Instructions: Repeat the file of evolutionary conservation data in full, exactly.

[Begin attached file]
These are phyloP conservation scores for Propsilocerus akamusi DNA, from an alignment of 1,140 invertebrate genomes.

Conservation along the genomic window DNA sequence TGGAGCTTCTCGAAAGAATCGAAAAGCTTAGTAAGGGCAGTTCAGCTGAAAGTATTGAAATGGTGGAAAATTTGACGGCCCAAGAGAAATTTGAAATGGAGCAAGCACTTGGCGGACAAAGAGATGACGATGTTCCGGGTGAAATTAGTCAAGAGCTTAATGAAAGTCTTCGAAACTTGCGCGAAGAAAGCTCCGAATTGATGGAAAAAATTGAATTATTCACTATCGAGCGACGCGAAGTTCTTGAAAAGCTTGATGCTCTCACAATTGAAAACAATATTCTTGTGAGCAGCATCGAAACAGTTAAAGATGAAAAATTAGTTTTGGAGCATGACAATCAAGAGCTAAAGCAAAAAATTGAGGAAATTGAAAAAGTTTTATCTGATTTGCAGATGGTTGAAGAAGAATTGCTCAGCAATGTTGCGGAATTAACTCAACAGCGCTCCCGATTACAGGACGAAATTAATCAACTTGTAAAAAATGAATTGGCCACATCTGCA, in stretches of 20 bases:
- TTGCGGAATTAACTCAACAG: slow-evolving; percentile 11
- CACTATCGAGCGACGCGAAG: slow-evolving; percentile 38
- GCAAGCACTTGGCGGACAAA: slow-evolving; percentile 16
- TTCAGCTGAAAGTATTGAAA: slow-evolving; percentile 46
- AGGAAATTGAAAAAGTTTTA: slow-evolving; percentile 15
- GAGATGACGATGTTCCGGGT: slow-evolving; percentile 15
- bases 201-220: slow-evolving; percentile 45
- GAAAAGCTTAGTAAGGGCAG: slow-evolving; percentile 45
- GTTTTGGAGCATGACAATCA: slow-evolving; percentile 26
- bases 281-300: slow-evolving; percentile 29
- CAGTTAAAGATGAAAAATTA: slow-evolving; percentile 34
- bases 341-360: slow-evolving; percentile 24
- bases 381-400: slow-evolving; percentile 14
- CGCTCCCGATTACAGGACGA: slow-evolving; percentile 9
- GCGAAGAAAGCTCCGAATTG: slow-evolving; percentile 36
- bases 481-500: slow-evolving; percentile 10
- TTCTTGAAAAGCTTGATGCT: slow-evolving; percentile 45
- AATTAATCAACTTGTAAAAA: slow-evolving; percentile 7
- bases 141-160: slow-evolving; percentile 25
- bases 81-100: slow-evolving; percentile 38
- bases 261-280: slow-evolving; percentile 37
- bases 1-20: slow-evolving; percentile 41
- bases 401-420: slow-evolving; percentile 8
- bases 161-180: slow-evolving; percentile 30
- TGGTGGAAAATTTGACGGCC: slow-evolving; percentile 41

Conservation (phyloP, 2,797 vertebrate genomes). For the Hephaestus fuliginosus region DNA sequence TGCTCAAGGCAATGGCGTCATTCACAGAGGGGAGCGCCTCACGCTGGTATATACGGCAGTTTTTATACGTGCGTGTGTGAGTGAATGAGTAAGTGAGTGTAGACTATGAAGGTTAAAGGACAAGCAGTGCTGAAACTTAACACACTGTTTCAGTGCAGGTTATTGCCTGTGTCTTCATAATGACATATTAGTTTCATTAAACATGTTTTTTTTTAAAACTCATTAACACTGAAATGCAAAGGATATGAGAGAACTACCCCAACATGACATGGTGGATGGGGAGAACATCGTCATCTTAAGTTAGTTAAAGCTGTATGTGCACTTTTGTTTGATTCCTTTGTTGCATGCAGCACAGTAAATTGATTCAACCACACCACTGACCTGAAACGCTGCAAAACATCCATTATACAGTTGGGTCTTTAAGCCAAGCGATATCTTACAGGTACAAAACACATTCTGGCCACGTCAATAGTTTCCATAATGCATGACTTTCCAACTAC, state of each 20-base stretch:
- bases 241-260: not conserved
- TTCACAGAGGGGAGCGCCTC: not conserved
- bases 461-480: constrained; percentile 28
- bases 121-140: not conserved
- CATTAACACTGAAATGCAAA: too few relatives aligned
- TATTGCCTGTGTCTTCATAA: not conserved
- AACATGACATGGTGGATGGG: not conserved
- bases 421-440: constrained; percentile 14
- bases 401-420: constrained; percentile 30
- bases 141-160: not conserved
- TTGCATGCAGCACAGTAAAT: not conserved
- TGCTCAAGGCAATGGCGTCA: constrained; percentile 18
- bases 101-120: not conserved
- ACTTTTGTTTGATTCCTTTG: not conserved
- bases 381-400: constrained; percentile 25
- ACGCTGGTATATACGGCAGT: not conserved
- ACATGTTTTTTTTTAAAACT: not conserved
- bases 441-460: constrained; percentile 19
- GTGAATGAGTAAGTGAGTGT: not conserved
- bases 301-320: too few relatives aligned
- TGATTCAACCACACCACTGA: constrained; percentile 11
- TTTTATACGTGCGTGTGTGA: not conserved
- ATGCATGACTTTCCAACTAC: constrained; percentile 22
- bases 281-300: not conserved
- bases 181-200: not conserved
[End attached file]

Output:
These are phyloP conservation scores for Propsilocerus akamusi DNA, from an alignment of 1,140 invertebrate genomes.

Conservation along the genomic window DNA sequence TGGAGCTTCTCGAAAGAATCGAAAAGCTTAGTAAGGGCAGTTCAGCTGAAAGTATTGAAATGGTGGAAAATTTGACGGCCCAAGAGAAATTTGAAATGGAGCAAGCACTTGGCGGACAAAGAGATGACGATGTTCCGGGTGAAATTAGTCAAGAGCTTAATGAAAGTCTTCGAAACTTGCGCGAAGAAAGCTCCGAATTGATGGAAAAAATTGAATTATTCACTATCGAGCGACGCGAAGTTCTTGAAAAGCTTGATGCTCTCACAATTGAAAACAATATTCTTGTGAGCAGCATCGAAACAGTTAAAGATGAAAAATTAGTTTTGGAGCATGACAATCAAGAGCTAAAGCAAAAAATTGAGGAAATTGAAAAAGTTTTATCTGATTTGCAGATGGTTGAAGAAGAATTGCTCAGCAATGTTGCGGAATTAACTCAACAGCGCTCCCGATTACAGGACGAAATTAATCAACTTGTAAAAAATGAATTGGCCACATCTGCA, in stretches of 20 bases:
- TTGCGGAATTAACTCAACAG: slow-evolving; percentile 11
- CACTATCGAGCGACGCGAAG: slow-evolving; percentile 38
- GCAAGCACTTGGCGGACAAA: slow-evolving; percentile 16
- TTCAGCTGAAAGTATTGAAA: slow-evolving; percentile 46
- AGGAAATTGAAAAAGTTTTA: slow-evolving; percentile 15
- GAGATGACGATGTTCCGGGT: slow-evolving; percentile 15
- bases 201-220: slow-evolving; percentile 45
- GAAAAGCTTAGTAAGGGCAG: slow-evolving; percentile 45
- GTTTTGGAGCATGACAATCA: slow-evolving; percentile 26
- bases 281-300: slow-evolving; percentile 29
- CAGTTAAAGATGAAAAATTA: slow-evolving; percentile 34
- bases 341-360: slow-evolving; percentile 24
- bases 381-400: slow-evolving; percentile 14
- CGCTCCCGATTACAGGACGA: slow-evolving; percentile 9
- GCGAAGAAAGCTCCGAATTG: slow-evolving; percentile 36
- bases 481-500: slow-evolving; percentile 10
- TTCTTGAAAAGCTTGATGCT: slow-evolving; percentile 45
- AATTAATCAACTTGTAAAAA: slow-evolving; percentile 7
- bases 141-160: slow-evolving; percentile 25
- bases 81-100: slow-evolving; percentile 38
- bases 261-280: slow-evolving; percentile 37
- bases 1-20: slow-evolving; percentile 41
- bases 401-420: slow-evolving; percentile 8
- bases 161-180: slow-evolving; percentile 30
- TGGTGGAAAATTTGACGGCC: slow-evolving; percentile 41

Conservation (phyloP, 2,797 vertebrate genomes). For the Hephaestus fuliginosus region DNA sequence TGCTCAAGGCAATGGCGTCATTCACAGAGGGGAGCGCCTCACGCTGGTATATACGGCAGTTTTTATACGTGCGTGTGTGAGTGAATGAGTAAGTGAGTGTAGACTATGAAGGTTAAAGGACAAGCAGTGCTGAAACTTAACACACTGTTTCAGTGCAGGTTATTGCCTGTGTCTTCATAATGACATATTAGTTTCATTAAACATGTTTTTTTTTAAAACTCATTAACACTGAAATGCAAAGGATATGAGAGAACTACCCCAACATGACATGGTGGATGGGGAGAACATCGTCATCTTAAGTTAGTTAAAGCTGTATGTGCACTTTTGTTTGATTCCTTTGTTGCATGCAGCACAGTAAATTGATTCAACCACACCACTGACCTGAAACGCTGCAAAACATCCATTATACAGTTGGGTCTTTAAGCCAAGCGATATCTTACAGGTACAAAACACATTCTGGCCACGTCAATAGTTTCCATAATGCATGACTTTCCAACTAC, state of each 20-base stretch:
- bases 241-260: not conserved
- TTCACAGAGGGGAGCGCCTC: not conserved
- bases 461-480: constrained; percentile 28
- bases 121-140: not conserved
- CATTAACACTGAAATGCAAA: too few relatives aligned
- TATTGCCTGTGTCTTCATAA: not conserved
- AACATGACATGGTGGATGGG: not conserved
- bases 421-440: constrained; percentile 14
- bases 401-420: constrained; percentile 30
- bases 141-160: not conserved
- TTGCATGCAGCACAGTAAAT: not conserved
- TGCTCAAGGCAATGGCGTCA: constrained; percentile 18
- bases 101-120: not conserved
- ACTTTTGTTTGATTCCTTTG: not conserved
- bases 381-400: constrained; percentile 25
- ACGCTGGTATATACGGCAGT: not conserved
- ACATGTTTTTTTTTAAAACT: not conserved
- bases 441-460: constrained; percentile 19
- GTGAATGAGTAAGTGAGTGT: not conserved
- bases 301-320: too few relatives aligned
- TGATTCAACCACACCACTGA: constrained; percentile 11
- TTTTATACGTGCGTGTGTGA: not conserved
- ATGCATGACTTTCCAACTAC: constrained; percentile 22
- bases 281-300: not conserved
- bases 181-200: not conserved